It is estimated that 1 in 59 children in the United States fall somewhere on the autism spectrum. Autism spectrum disorder (ASD) is a developmental disorder that affects the nervous system and is characterized by challenges with speech, social skills and communication. Many factors can determine a child’s predisposition to developing autism, such as genetic mutations during brain development, chemical imbalance, and certain genetic disorders like tuberous sclerosis and fragile X syndrome.
Autism has been an incredibly difficult disease to treat because of the many different risk factors and genes associated with the disease, and so far a cure has not been discovered. But in a recent study published in Nature Neuroscience, a group of scientists from the University of Buffalo found that epigenetics may provide insight into unlocking a potential cure for the intense behavioral symptoms associated with ASD.
Dr. Zhen Yan, a professor in the Department of Physiology and Biophysics in the Jacobs School of Medicine and Biomedical Sciences at the University at Buffalo, and her research team investigated a gene called Shank 3, which plays an important role in the proper functioning of synapses in the brains of mice and humans, and is a high-risk target for developing ASD.
Dr. Yan previously discovered that a mutation to the Shank 3 gene leads to a dysregulation of emotional and cognitive response, hindering social capabilities, which is the central theme for ASD.
In this study, Dr. Yan explains the mutations that cause ASD stem from a high level of gene suppression caused by dysregulation in epigenetic mechanisms that modify chromatin structure, known as chromatin remodeling factors. The challenge would be pinpointing exactly which chromatin remodelers had the most impact on gene expression in genes linked neuronal development, and developing a treatment to target them all.
Since many genes are involved in ASD development, the key to treating the social deficits was to focus on histone modifications and how they effect and alter gene expression in the autism model. Autism is affiliated with extremely high levels of histone deacetylase 2 (HDAC2) which severely tightens the chromatin, resulting in gene suppression.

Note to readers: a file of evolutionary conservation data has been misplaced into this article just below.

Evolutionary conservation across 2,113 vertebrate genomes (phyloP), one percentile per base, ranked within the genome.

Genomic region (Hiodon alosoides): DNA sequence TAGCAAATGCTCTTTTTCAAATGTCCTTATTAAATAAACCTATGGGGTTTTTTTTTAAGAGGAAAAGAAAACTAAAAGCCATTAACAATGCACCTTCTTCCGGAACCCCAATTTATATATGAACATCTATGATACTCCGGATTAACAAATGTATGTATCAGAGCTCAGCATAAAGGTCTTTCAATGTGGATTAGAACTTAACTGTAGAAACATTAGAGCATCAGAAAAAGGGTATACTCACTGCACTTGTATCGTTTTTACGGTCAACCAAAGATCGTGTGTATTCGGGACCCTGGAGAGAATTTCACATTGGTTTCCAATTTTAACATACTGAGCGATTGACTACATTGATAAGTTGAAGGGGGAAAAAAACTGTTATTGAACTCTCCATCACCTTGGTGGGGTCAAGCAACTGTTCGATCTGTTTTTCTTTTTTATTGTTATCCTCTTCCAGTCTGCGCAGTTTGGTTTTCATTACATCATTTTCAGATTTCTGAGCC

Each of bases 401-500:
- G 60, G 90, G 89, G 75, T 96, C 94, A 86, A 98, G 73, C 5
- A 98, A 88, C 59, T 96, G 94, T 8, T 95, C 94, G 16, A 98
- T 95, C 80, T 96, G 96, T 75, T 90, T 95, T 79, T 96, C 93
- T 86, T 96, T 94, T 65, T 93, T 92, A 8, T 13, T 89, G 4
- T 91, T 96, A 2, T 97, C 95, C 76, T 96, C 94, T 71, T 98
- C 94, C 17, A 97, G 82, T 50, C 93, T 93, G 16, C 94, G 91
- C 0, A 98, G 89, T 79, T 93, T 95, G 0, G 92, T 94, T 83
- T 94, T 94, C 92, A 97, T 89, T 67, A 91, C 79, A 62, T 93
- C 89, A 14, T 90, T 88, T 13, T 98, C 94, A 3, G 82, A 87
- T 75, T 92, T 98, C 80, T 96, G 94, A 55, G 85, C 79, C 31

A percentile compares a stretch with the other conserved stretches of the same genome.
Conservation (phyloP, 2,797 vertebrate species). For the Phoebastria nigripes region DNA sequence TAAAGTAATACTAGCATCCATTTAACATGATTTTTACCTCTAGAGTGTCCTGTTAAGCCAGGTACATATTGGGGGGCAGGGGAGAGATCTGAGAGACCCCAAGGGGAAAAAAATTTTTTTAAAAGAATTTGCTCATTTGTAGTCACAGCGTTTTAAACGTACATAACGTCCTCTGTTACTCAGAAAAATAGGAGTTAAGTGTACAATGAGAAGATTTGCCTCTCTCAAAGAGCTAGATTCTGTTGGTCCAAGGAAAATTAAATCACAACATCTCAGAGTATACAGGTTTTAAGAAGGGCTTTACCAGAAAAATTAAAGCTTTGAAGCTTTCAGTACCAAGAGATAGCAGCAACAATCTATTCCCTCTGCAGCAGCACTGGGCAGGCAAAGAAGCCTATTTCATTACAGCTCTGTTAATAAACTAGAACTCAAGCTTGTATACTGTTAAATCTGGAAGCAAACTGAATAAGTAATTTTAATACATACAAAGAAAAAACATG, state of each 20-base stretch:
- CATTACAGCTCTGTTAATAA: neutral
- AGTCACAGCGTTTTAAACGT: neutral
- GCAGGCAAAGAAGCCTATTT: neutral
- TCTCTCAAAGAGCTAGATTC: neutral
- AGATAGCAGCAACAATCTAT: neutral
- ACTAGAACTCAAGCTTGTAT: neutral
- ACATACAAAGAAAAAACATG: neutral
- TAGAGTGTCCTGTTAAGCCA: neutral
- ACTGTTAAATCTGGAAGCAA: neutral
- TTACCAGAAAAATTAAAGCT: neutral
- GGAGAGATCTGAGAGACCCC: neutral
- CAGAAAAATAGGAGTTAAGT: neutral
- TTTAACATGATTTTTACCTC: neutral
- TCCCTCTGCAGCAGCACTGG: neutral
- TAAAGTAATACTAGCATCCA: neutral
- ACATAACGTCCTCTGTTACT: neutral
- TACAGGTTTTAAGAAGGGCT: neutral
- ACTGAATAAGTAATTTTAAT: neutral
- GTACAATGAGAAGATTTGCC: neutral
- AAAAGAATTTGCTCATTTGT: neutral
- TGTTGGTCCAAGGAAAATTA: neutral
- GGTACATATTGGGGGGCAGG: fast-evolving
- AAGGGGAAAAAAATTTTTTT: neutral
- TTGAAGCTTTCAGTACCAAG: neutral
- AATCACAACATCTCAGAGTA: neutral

Dr. Yan believes this is the reason that people suffering from autism experience social abnormalities: “Once HDAC2 is upregulated, it diminishes genes that should not be suppressed, and leads to behavioral changes, such as the autism-like social deficits.”
The team turned to epigenetic anti-cancer drug called romidepsin, which is highly potent HDAC inhibitor. They treated mice deficient in the Shank 3 gene with a low dose of the drug for three days and found that gene function and expression were restored, and the social deficits were completely reversed. The drug successfully diminished the effects of HDAC2, which loosened the chromatin, allowing transcriptional mechanisms to restore gene expression.
The drug’s effect lasted about three weeks, which is the period of juvenility to late adolescence in mice. This equates to several years when compared to human development – a period of time that is crucial to the development of communication and social skills.
Upon further genome-wide screening, the team found that treatment with romidepsin was extensively effective at restoring the function to more than 200 genes that were previously silenced by autism. This discovery is critical in providing hope to combat the social shortfalls of AS in humans.
“We have discovered a small molecule compound that shows a profound and prolonged effect on autism-like social deficits without obvious side effects; while many currently used compounds for treating a variety of psychiatric diseases have failed to exhibit the therapeutic efficacy for this core symptom of autism” said Dr. Yan, who hopes that the success of the drug in this study can provide a simple treatment early on in human development to help reverse Shank3 deficiency and alleviate the social difficulties of autism.
Source: Zhen Yan et. al. (2018) Social deficits in Shank3-deficient mouse models of autism are rescued by histone deacetylase (HDAC) inhibition. Nature Neuroscience 21, 564–575.
Reference: University at Buffalo. “Autism’s social deficits are reversed by an anti-cancer drug.” University at Buffalo News Center, 12 March 2018. Web.